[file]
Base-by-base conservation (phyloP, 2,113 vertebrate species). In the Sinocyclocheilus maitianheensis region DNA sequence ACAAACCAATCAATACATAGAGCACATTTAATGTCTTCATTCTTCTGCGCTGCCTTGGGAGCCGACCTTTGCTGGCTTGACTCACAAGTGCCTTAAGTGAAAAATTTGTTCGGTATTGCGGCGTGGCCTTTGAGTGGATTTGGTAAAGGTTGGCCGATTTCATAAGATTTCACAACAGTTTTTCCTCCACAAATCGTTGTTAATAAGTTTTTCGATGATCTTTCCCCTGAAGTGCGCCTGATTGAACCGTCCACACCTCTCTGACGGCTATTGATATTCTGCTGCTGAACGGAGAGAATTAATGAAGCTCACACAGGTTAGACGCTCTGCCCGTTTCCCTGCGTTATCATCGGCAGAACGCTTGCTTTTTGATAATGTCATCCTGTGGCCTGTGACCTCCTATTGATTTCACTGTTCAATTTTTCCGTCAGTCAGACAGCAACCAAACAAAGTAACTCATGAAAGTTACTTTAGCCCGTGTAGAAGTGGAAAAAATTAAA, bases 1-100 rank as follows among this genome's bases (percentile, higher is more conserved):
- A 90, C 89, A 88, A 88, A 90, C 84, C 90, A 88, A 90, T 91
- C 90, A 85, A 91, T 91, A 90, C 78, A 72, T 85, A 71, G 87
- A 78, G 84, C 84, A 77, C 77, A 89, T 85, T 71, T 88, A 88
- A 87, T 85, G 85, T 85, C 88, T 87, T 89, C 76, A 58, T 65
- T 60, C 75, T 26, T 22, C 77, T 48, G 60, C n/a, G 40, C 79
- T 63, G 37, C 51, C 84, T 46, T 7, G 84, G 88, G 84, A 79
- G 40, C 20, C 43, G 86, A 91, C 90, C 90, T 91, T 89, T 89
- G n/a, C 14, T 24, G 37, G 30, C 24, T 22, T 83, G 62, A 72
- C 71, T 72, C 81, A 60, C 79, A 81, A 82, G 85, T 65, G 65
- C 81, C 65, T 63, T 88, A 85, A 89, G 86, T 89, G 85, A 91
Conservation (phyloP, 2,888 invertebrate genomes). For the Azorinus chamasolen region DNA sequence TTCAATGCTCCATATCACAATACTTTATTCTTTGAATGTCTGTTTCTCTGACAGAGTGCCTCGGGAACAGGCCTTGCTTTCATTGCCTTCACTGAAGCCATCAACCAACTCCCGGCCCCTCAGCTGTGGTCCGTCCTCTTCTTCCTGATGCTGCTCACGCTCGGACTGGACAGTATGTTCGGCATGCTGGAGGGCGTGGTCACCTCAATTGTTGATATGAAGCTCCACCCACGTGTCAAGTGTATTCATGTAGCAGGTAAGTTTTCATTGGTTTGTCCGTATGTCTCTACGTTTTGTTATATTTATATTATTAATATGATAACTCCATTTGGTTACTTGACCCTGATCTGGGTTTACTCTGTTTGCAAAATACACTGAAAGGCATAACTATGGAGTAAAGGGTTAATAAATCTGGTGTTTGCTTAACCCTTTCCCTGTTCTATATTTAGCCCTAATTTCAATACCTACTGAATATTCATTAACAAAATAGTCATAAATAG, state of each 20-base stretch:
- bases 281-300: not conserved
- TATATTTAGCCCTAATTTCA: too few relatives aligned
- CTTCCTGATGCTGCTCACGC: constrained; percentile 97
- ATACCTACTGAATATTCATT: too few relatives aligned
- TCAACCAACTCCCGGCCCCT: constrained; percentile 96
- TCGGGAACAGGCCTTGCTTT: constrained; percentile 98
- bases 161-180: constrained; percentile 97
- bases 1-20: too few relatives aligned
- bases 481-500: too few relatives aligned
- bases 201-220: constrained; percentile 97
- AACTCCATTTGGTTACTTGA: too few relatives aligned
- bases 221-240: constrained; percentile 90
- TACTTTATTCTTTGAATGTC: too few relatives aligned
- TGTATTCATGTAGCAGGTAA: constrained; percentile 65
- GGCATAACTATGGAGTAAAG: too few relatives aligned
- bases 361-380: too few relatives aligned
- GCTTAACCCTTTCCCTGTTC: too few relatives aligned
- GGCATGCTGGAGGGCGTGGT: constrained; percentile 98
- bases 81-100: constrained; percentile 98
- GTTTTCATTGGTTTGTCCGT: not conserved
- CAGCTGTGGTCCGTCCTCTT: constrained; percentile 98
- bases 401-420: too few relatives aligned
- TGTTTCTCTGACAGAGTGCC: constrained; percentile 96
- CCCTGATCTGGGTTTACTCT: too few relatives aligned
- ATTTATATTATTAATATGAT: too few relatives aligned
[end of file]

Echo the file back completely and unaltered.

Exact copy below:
Base-by-base conservation (phyloP, 2,113 vertebrate species). In the Sinocyclocheilus maitianheensis region DNA sequence ACAAACCAATCAATACATAGAGCACATTTAATGTCTTCATTCTTCTGCGCTGCCTTGGGAGCCGACCTTTGCTGGCTTGACTCACAAGTGCCTTAAGTGAAAAATTTGTTCGGTATTGCGGCGTGGCCTTTGAGTGGATTTGGTAAAGGTTGGCCGATTTCATAAGATTTCACAACAGTTTTTCCTCCACAAATCGTTGTTAATAAGTTTTTCGATGATCTTTCCCCTGAAGTGCGCCTGATTGAACCGTCCACACCTCTCTGACGGCTATTGATATTCTGCTGCTGAACGGAGAGAATTAATGAAGCTCACACAGGTTAGACGCTCTGCCCGTTTCCCTGCGTTATCATCGGCAGAACGCTTGCTTTTTGATAATGTCATCCTGTGGCCTGTGACCTCCTATTGATTTCACTGTTCAATTTTTCCGTCAGTCAGACAGCAACCAAACAAAGTAACTCATGAAAGTTACTTTAGCCCGTGTAGAAGTGGAAAAAATTAAA, bases 1-100 rank as follows among this genome's bases (percentile, higher is more conserved):
- A 90, C 89, A 88, A 88, A 90, C 84, C 90, A 88, A 90, T 91
- C 90, A 85, A 91, T 91, A 90, C 78, A 72, T 85, A 71, G 87
- A 78, G 84, C 84, A 77, C 77, A 89, T 85, T 71, T 88, A 88
- A 87, T 85, G 85, T 85, C 88, T 87, T 89, C 76, A 58, T 65
- T 60, C 75, T 26, T 22, C 77, T 48, G 60, C n/a, G 40, C 79
- T 63, G 37, C 51, C 84, T 46, T 7, G 84, G 88, G 84, A 79
- G 40, C 20, C 43, G 86, A 91, C 90, C 90, T 91, T 89, T 89
- G n/a, C 14, T 24, G 37, G 30, C 24, T 22, T 83, G 62, A 72
- C 71, T 72, C 81, A 60, C 79, A 81, A 82, G 85, T 65, G 65
- C 81, C 65, T 63, T 88, A 85, A 89, G 86, T 89, G 85, A 91
Conservation (phyloP, 2,888 invertebrate genomes). For the Azorinus chamasolen region DNA sequence TTCAATGCTCCATATCACAATACTTTATTCTTTGAATGTCTGTTTCTCTGACAGAGTGCCTCGGGAACAGGCCTTGCTTTCATTGCCTTCACTGAAGCCATCAACCAACTCCCGGCCCCTCAGCTGTGGTCCGTCCTCTTCTTCCTGATGCTGCTCACGCTCGGACTGGACAGTATGTTCGGCATGCTGGAGGGCGTGGTCACCTCAATTGTTGATATGAAGCTCCACCCACGTGTCAAGTGTATTCATGTAGCAGGTAAGTTTTCATTGGTTTGTCCGTATGTCTCTACGTTTTGTTATATTTATATTATTAATATGATAACTCCATTTGGTTACTTGACCCTGATCTGGGTTTACTCTGTTTGCAAAATACACTGAAAGGCATAACTATGGAGTAAAGGGTTAATAAATCTGGTGTTTGCTTAACCCTTTCCCTGTTCTATATTTAGCCCTAATTTCAATACCTACTGAATATTCATTAACAAAATAGTCATAAATAG, state of each 20-base stretch:
- bases 281-300: not conserved
- TATATTTAGCCCTAATTTCA: too few relatives aligned
- CTTCCTGATGCTGCTCACGC: constrained; percentile 97
- ATACCTACTGAATATTCATT: too few relatives aligned
- TCAACCAACTCCCGGCCCCT: constrained; percentile 96
- TCGGGAACAGGCCTTGCTTT: constrained; percentile 98
- bases 161-180: constrained; percentile 97
- bases 1-20: too few relatives aligned
- bases 481-500: too few relatives aligned
- bases 201-220: constrained; percentile 97
- AACTCCATTTGGTTACTTGA: too few relatives aligned
- bases 221-240: constrained; percentile 90
- TACTTTATTCTTTGAATGTC: too few relatives aligned
- TGTATTCATGTAGCAGGTAA: constrained; percentile 65
- GGCATAACTATGGAGTAAAG: too few relatives aligned
- bases 361-380: too few relatives aligned
- GCTTAACCCTTTCCCTGTTC: too few relatives aligned
- GGCATGCTGGAGGGCGTGGT: constrained; percentile 98
- bases 81-100: constrained; percentile 98
- GTTTTCATTGGTTTGTCCGT: not conserved
- CAGCTGTGGTCCGTCCTCTT: constrained; percentile 98
- bases 401-420: too few relatives aligned
- TGTTTCTCTGACAGAGTGCC: constrained; percentile 96
- CCCTGATCTGGGTTTACTCT: too few relatives aligned
- ATTTATATTATTAATATGAT: too few relatives aligned